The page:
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The first phase of DMU’s campus redevelopment is close to completion after work began in December.

The demolition of both the old students union and the old ceramics block have been completed and DSM Demolition LTD, the company in charge of the demolition, have moved onto the Fletcher building low-rise. This may have an effect on students and staff on campus, as the noise levels will increase due to the breaking out of concrete slabs and foundations.

The demolition work has meant that students who would usually use the Fletcher building have had to be relocated, some of which have been moved as far as the city centre side of New Walk. Despite the inconvenience this could have caused, the De Montfort University website has reported that students are happy with the studio workspaces that they have been provided with. The website states that students feel the new teaching spaces seem ‘bigger, brighter and packed with more of the tools they need to complete their degrees’.

Laura Dickinson, a first year fashion design student, said that she felt De Montfort has ‘so many facilities’ and that she really liked the new sewing rooms, housed in the Heritage house, as ‘the whole place feels less cluttered’.

The new creative centre and design hub, built adjacent to the Fletcher tower, is due to be completed and open in 2016, along with the new look Fletcher building itself, including new food court areas.

The projected £90 Million redevelopment also includes a surround of parkland, the positioning of which can be seen in a fly-through video on the University’s website. The parkland will improve the student and staff experience on campus, creating more areas for them to have lunch and work in the natural environment.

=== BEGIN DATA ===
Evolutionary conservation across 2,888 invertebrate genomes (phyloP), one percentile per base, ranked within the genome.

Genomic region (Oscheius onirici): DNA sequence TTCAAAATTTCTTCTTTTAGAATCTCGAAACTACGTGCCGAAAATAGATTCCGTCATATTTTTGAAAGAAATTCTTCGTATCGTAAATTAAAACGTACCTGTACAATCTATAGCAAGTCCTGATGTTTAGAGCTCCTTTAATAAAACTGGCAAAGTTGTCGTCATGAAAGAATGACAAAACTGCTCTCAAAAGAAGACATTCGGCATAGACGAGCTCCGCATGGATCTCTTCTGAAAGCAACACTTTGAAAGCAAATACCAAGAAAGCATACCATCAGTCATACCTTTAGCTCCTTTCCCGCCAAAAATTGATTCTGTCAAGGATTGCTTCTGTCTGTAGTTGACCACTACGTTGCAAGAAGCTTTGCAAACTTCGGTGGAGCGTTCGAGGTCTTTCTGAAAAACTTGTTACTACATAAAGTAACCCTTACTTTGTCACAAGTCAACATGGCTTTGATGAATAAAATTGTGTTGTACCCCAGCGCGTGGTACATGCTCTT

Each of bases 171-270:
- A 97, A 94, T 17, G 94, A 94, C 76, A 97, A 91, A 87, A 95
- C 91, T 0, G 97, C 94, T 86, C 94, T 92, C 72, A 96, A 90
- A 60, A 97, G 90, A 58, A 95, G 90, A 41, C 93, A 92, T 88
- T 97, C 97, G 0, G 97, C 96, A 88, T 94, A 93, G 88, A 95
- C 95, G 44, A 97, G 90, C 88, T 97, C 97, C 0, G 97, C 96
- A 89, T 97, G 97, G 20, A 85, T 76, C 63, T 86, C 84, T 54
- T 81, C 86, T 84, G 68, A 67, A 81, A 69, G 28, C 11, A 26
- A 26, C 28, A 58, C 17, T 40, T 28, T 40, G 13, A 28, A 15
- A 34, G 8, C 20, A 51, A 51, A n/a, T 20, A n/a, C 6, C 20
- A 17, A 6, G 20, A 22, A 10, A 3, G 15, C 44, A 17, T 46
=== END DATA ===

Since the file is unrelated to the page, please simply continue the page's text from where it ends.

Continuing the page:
The University intends for the new Fletcher complex to help the DMU campus become one of the finest city centre campuses in the country and the intention is to make De Montfort a more attractive university for prospective students in the next few years.

This is aimed at dealing with the increasingly competitive university environment, which has been extended due to the government cap on student numbers being lifted. Chancellor George Osborne announced in December that the cap on student numbers will be increased to 30,000 from September 2014 and will be dropped all together in 2015.

With the number of students enrolled at De Montfort set to rise over the coming years, the University hopes the developments will help it to be better equipped to offer them the best campus and study areas on offer.

The complete development scheme, which has been ongoing for the last 10 years, has so far seen the building of both the Hugh Aston building, home of the Business and Law school, and the Queen Elizabeth II Diamond Jubilee Leisure Centre. Other buildings have also been redeveloped in a scheme which has so far cost £200 million, a figure which could rise to £300 million after the completion of the Fletcher building redevelopment.